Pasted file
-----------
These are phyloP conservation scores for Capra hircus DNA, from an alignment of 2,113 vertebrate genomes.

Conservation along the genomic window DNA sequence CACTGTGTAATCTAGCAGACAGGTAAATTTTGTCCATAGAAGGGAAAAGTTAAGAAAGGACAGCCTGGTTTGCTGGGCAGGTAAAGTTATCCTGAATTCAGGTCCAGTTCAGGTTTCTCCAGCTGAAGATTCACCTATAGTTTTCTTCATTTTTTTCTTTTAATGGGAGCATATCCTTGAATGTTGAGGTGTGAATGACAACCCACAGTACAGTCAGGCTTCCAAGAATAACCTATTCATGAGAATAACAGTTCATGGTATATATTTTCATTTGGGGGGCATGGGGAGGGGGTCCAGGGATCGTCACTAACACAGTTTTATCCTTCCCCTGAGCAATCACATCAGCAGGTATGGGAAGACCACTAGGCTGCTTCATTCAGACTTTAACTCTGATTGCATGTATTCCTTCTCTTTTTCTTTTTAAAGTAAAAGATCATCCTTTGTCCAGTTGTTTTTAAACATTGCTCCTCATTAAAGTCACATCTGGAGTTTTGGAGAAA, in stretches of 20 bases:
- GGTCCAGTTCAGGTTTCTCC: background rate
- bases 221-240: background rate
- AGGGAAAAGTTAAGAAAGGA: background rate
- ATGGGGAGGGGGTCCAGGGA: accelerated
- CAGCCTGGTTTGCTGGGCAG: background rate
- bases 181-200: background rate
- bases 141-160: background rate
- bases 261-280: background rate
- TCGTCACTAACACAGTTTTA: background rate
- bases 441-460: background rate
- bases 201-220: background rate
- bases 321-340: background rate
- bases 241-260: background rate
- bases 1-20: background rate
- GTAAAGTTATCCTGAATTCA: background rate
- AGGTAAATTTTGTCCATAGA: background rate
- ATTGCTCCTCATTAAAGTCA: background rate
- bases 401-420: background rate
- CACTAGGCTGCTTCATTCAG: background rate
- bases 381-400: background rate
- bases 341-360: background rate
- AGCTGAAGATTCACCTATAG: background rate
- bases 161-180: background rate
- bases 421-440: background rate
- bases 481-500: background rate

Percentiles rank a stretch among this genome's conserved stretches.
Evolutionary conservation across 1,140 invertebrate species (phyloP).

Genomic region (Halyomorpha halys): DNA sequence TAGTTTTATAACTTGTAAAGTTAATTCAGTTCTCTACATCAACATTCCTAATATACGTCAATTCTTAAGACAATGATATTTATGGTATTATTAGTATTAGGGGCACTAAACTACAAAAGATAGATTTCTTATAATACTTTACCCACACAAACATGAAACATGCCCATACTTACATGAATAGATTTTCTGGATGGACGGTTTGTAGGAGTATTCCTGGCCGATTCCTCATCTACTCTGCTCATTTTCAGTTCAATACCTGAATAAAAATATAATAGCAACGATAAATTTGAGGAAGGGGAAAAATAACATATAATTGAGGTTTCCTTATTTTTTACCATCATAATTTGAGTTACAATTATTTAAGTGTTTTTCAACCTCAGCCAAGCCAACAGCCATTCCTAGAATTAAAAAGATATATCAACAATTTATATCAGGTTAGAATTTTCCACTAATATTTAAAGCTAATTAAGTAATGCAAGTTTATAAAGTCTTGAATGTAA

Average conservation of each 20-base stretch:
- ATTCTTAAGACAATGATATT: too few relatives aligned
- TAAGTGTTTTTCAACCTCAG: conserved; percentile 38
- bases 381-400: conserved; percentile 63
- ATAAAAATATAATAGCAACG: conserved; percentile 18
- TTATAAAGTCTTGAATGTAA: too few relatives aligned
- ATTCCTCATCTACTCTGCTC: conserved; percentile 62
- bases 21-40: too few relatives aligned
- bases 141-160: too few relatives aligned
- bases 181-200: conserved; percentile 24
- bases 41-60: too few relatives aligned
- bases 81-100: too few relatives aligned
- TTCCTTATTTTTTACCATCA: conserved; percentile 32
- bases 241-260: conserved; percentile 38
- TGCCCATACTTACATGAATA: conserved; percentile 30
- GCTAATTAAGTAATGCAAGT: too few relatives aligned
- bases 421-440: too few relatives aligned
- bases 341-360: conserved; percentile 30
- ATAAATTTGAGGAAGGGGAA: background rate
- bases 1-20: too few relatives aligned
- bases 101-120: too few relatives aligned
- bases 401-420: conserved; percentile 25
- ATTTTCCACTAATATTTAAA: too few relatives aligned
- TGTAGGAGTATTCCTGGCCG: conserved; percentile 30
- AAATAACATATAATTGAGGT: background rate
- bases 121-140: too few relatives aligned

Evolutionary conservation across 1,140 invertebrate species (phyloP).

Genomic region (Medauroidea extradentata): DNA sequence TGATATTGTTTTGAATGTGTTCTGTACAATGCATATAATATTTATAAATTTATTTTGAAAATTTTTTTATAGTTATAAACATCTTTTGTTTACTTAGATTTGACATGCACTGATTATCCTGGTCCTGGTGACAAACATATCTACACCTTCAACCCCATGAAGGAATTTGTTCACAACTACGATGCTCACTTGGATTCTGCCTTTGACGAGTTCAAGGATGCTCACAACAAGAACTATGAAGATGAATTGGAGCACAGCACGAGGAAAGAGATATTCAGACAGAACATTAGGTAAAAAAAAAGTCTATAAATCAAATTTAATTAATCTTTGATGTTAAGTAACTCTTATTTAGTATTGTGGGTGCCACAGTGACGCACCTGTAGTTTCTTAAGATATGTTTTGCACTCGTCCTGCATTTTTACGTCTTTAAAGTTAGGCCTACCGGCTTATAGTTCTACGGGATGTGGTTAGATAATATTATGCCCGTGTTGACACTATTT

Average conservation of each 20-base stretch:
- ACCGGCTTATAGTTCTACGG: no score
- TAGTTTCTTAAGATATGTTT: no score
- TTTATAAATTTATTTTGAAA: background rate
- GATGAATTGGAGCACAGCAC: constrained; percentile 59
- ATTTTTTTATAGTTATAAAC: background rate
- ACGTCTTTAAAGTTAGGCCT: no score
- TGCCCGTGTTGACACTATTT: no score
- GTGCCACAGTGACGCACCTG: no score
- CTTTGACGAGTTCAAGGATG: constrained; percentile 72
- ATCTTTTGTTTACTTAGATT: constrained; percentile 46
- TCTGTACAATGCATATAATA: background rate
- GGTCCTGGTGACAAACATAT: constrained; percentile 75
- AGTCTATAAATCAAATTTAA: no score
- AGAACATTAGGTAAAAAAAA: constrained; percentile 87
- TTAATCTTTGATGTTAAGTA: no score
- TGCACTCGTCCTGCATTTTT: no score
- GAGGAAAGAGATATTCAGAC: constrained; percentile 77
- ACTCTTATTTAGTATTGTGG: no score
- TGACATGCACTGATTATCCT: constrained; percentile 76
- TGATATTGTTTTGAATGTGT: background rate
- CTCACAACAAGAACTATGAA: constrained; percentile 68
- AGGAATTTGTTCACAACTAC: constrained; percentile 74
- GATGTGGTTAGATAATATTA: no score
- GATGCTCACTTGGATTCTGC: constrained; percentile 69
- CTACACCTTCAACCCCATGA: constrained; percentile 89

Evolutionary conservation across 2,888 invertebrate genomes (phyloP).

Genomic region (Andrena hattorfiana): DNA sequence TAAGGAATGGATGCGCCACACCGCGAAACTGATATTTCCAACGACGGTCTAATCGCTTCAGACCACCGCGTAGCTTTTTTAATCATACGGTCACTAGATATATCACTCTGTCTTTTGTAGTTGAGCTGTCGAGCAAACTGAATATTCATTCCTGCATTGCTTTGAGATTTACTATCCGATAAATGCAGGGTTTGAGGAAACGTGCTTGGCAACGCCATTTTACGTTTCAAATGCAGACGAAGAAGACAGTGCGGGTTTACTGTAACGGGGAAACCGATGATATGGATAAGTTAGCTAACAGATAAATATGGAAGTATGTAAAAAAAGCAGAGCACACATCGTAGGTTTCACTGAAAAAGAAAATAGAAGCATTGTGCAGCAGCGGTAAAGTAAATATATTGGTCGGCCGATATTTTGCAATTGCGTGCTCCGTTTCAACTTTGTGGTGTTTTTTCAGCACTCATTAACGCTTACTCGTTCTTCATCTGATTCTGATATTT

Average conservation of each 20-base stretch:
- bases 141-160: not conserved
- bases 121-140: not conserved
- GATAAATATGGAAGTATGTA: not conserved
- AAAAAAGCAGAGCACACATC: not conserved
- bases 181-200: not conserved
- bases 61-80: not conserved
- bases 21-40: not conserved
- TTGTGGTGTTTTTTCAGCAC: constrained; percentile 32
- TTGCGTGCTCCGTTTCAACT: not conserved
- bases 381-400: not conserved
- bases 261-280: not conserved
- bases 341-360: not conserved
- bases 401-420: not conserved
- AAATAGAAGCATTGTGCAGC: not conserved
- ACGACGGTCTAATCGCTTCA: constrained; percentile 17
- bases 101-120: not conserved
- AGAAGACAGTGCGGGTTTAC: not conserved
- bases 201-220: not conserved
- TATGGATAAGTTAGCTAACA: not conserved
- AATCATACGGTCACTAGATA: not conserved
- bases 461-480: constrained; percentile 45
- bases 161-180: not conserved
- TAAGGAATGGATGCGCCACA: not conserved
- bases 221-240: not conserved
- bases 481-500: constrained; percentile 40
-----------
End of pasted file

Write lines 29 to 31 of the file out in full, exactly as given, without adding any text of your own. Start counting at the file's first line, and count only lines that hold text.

Evolutionary conservation across 1,140 invertebrate species (phyloP).

Genomic region (Halyomorpha halys): DNA sequence TAGTTTTATAACTTGTAAAGTTAATTCAGTTCTCTACATCAACATTCCTAATATACGTCAATTCTTAAGACAATGATATTTATGGTATTATTAGTATTAGGGGCACTAAACTACAAAAGATAGATTTCTTATAATACTTTACCCACACAAACATGAAACATGCCCATACTTACATGAATAGATTTTCTGGATGGACGGTTTGTAGGAGTATTCCTGGCCGATTCCTCATCTACTCTGCTCATTTTCAGTTCAATACCTGAATAAAAATATAATAGCAACGATAAATTTGAGGAAGGGGAAAAATAACATATAATTGAGGTTTCCTTATTTTTTACCATCATAATTTGAGTTACAATTATTTAAGTGTTTTTCAACCTCAGCCAAGCCAACAGCCATTCCTAGAATTAAAAAGATATATCAACAATTTATATCAGGTTAGAATTTTCCACTAATATTTAAAGCTAATTAAGTAATGCAAGTTTATAAAGTCTTGAATGTAA

Average conservation of each 20-base stretch: